Something Wolfshead said in a recent post sparked a huge brainspark for me:
The problem here is not that there is too much text to read, it’s the fact that a typical MMO interaction with NPCs is a very boring and uninteresting one way conversation. Think about it. You aren’t allowed to speak or reply. You have no input. All you can do is press either accept or decline. NPCs have the emotional depth of a vending machine.
Boring quests and the limitation of quest storytelling to chunks of text at the beginning and end (with little but a chore “in between”) have long been a bone of contention with me. Wolfhead nails a great point — we simply aren’t given a choice when faced with a quest. I’ve often wondered why quests can’t have branching points in MMOs, where you make a choice during a quest that effects the outcome. Once in a rare while, you see this, but it’s obviously too time-intensive — like making two quests in one, and that’s one less quest number to quote on the back of the box statistics.
You might even remember a month or two back when Richard Bartle took WoW to task for not giving him a choice during a torture quest — a discussion that unfortunately got derailed over the subject of whether torture was a good plot device or not. It missed what I considered his biggest point: that quest was prime for a choice in the middle, a branching path, and instead the designers treated it like any other mandatory chore list and forced players down a specific path to completion. It’s a real shame that the community ganged up on Bartle instead of saying, “Hey, YEAH. We want CHOICES in our quests!” and put the pressure on game devs.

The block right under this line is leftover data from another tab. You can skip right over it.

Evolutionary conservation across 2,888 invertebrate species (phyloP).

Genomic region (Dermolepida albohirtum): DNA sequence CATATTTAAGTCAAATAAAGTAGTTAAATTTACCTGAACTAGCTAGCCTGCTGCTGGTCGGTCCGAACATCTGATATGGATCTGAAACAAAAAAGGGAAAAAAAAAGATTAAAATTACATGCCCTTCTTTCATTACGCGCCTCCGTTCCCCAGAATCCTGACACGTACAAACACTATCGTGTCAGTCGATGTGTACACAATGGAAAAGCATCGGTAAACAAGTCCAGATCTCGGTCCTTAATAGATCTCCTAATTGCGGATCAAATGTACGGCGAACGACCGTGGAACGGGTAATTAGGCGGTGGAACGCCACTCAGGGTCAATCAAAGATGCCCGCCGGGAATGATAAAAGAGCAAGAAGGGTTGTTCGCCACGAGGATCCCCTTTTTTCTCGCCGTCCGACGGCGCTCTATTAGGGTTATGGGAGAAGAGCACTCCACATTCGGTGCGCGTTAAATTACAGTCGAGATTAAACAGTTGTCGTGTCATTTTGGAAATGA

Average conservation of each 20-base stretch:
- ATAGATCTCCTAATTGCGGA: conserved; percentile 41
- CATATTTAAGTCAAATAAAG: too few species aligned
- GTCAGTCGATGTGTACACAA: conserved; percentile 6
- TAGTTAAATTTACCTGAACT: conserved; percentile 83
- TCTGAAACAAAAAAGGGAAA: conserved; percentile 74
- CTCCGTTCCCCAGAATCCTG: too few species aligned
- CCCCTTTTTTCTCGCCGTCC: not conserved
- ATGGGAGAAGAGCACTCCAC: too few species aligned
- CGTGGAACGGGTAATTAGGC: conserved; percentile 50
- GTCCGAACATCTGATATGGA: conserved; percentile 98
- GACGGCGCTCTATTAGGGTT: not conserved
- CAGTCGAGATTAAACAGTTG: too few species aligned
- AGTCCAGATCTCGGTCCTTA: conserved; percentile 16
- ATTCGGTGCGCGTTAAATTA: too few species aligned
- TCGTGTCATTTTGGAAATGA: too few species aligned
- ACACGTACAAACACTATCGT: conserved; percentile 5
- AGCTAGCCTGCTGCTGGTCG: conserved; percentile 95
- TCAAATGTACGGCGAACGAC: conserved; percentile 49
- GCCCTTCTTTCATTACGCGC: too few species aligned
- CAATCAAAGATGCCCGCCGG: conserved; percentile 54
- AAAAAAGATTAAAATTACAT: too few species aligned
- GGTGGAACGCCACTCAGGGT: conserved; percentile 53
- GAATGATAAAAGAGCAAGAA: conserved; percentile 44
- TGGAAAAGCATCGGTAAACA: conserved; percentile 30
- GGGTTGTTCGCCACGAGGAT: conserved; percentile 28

But I never thought about choice at the beginning of your quest, and the more I mull over it, the more it strikes me as a wonderful idea. What if your discussion with the quest-giver NPC wasn’t just an “accept or decline” ordeal, but an interactive conversation that would serve as a way to design your mission — if you feel that rescuing innocents is more important, then maybe that will be a new mission objective; if you feel that retrieving an item that could potentially help many more people but you’d leave the innocents to their doom, then the mission would change to reflect that. Maybe you’d want to be more stealthy, or fight many small mobs vs. a few big ones, whatever. Your choices would craft the mission to your liking, all through a conversation.
In a way, this is sort of how Anarchy Online once touted its mission editor, which was a barebones “choose your own adventure” that stocked an instance according to your desires. That didn’t work out so hot in the end — it was pretty generic because it had to be so modular — but maybe it could work in a more subtle fashion.
…Okay, maybe it’s a dumb idea, but I’m thinking here, people! And that’s a lot more than I can say for a majority of current quest designers in MMOs.
In any case, what I want most in quests are: great stories, great choices and great rewards. I’ll lend my voice to the growing crowd of folks who say, if that means fewer quests in MMOs — but the ones that are in there are of superior quality (and perhaps repeatable) — then go for it.